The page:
fri 10/07/2020

DVD/Blu-ray: Dheepan | reviews, news & interviews

DVD/Blu-ray: Dheepan

DVD/Blu-ray: Dheepan

A Paris banlieu offers no respite for an ex-Tamil Tiger in 2015's Palme d'Or-winner

Impromptu family: Kalieaswari Srinivasan, Claudine Vinasithamby and Antonythasan Jesuthasan in 'Dheepan'Studiocanal

One of European cinema’s most dynamic storytellers, Jacques Audiard chose to follow his iconoclastic romance Rust and Bone and remorseless prison drama A Prophet with a film addressing Europe’s refugee crisis. The no less searing Dheepan won the Palme d’or at Cannes last year.

The decision to depict the experiences of three Hindu Tamils newly arrived in France was prompted by the likelihood that the movie’s predominantly French audience would be relatively unfamiliar with the fallout of the Sri Lankan Civil War, which ended in 2009. In terms of posterity, it was a smart move – if a sad reality – since a film about blameless Moslem immigrants would not now curry much favour with certain sections of a country reeling from the ISIS attacks.

DheepanSupplied with a dead man’s identity at a refugee camp, the newly named Dheepan (Antonythasan Jesuthasan), a surly former Tamil Tiger whose children have been killed, falls in with an asylum seeker, Yalini (Kalieaswari Srinivasan), and the nine-year-old orphan, Illayal (Claudine Vanasithamby), whom she has taken pity on. Pretending to be a family eases their escape to France, and they settle eventually in a crime-ridden banlieu in Le Pré-Saint-Gervais, north-east of Paris, where Dheepan works as a caretaker and Yalini as the home-help of a man with Alzheimer’s.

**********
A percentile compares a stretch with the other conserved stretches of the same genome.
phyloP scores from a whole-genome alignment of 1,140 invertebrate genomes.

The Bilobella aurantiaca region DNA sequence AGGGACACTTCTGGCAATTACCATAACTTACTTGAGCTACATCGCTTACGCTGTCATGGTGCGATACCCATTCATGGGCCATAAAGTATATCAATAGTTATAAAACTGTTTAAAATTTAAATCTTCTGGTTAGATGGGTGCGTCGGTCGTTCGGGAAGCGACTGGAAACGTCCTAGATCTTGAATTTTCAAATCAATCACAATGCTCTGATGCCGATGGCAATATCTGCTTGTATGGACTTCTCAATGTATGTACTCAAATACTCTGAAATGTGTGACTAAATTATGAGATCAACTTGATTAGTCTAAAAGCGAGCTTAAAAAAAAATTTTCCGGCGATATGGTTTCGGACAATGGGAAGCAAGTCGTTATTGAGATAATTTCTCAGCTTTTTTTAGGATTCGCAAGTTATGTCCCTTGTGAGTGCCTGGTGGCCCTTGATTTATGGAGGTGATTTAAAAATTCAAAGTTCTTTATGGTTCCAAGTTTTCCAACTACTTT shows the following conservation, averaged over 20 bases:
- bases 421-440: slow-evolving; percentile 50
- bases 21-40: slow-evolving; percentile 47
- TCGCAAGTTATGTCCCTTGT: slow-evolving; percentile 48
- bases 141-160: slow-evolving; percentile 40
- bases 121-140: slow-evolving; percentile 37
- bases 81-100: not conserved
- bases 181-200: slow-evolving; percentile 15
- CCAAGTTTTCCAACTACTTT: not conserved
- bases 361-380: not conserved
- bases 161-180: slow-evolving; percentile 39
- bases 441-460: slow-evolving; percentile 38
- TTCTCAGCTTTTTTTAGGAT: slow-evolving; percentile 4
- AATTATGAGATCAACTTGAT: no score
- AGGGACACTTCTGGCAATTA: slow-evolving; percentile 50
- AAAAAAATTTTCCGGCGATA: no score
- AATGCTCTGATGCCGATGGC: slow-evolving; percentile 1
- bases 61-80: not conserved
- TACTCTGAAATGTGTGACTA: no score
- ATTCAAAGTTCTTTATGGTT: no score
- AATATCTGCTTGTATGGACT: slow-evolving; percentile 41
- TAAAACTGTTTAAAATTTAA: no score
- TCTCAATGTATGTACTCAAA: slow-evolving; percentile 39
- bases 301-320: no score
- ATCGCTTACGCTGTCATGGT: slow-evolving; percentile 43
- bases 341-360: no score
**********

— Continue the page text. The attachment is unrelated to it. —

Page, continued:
The trio’s rough acculturation is complicated by their slender ties. Illyal demands a mother’s love from Yalini, and because she doesn’t get it, she directs her anger at a schoolmate. Dheepan expects Yalini to comport herself like his wife in public but doesn’t treat her like one at home. Sexually ignored by him, at least initially, she tries to attract Brahim (Vincent Rottiers, pictured above with Srinivasan), a drug lord and ex-con related to the old man. The elephant in the room – metaphorically represented by the pachyderm that rampages in slo-mo in Dheepan’s dreams – is the violence that will inevitably reclaim him, bringing forth his inner Charles Bronson in the simmering concrete jungle.

The film’s shoot-out climax has been widely criticized, the common complaint being that the story doesn’t earn it – or the soft coda that follows. One wonders how much Audiard’s interaction with leading man Jesuthasan, a Sri Lankan author-activist who by 19 was a disillusioned Liberation Tiger, determined the purging. And, for that matter, how much Srinivasan contributed to the fierce Yalini’s emotional trajectory. They barely seem as if they are acting.

Audiard and Noé Debré (who co-wrote the screenplay with the director and his frequent collaborator Thomas Bidegain) provide an audio commentary and a video conversation; deleted scenes are also included on the disc.

The elephant in the room is the violence that will inevitably reclaim him


Editor Rating: 
Average: 4 (1 vote)

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